Triangle: Hark Tsui/Ringo Lam

Triangle

Amazon’s blurb, and indeed the dvd case itself, state that three masters of Hong Kong Cinema come together to create a masterpiece. 3 Masters yes, but what they have created is hardly a masterpiece. It is a complex but messy film following three storylines, each with three characters, intertwined by the main plot involving the three central characters. From the outset this is difficult to follow, with relationships between all three groups overlapping at different points until the final section where everything comes together. The ending is exciting enough, but ultimately is not satisfying and i expected more action throughout. However it is not an action movie, more a drama and the packaging seems a little misleading.

Triangle follows three ‘almost friends’, losers who want a big break to escape their respective lives. One works for the mafia and owes money- they are threatening to kill him and his mother. Another owns an antique shop, but wants a big score, and the final is married to a semi-psychotic woman who is having an affair, torn by memories of a past love. One dark night, while they discuss get rich quick schemes, a mysterious old man appears and tells them about a box which may solve all their problems. With no other option, the three men attempt to claim the box for themselves, but hot on their heels are the cops and the mafia.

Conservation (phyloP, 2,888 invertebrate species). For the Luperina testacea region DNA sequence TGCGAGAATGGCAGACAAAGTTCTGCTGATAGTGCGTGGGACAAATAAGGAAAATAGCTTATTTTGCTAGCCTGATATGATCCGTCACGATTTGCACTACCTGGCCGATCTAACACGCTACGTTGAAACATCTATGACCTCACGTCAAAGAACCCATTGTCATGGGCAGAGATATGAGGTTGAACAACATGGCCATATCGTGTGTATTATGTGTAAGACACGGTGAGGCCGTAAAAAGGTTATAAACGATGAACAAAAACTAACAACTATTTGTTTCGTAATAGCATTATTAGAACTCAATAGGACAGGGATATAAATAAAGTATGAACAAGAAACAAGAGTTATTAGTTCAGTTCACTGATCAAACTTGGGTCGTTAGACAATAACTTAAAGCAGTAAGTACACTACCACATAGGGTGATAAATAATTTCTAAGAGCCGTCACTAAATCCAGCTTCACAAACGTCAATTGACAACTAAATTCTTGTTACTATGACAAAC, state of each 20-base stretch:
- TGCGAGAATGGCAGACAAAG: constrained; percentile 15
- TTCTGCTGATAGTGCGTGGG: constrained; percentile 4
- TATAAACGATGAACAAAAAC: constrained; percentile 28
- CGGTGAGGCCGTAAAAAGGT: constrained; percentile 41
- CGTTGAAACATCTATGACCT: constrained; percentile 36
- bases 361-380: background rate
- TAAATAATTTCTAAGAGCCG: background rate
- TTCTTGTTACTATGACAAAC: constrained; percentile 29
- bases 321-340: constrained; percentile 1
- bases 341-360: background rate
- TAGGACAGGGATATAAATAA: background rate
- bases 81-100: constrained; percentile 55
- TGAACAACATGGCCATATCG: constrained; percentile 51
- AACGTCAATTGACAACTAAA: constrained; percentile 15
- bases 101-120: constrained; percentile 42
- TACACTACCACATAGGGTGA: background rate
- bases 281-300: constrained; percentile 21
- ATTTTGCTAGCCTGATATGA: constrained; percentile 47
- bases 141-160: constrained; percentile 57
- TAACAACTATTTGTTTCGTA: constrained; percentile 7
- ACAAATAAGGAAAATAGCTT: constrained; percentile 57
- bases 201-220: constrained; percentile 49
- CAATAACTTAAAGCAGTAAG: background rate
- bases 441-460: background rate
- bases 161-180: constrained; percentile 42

The central characters could have been more interesting if the story had been told in a less haphazard way. Perhaps this was intentional, to reflect the chaos of their lives, but it menas we have less sympathy for them and cannot relate as well as we might. There are lots of funny moments, the usual quirky moments and offbeat minor characters to spice things up, but sometimes these do not work and only complicate things further. The acting is all sound from the ensamble cast- with lesser actors this would have collapsed. The final twenty minutes is the highlight, with all factions coming together and the chaos, comedy and action reaching a peak, meaning we don’t know who to trust, who will get out alive, or who will get out with what they came for. One for fans of the directors, or those curious to expand their asian collection

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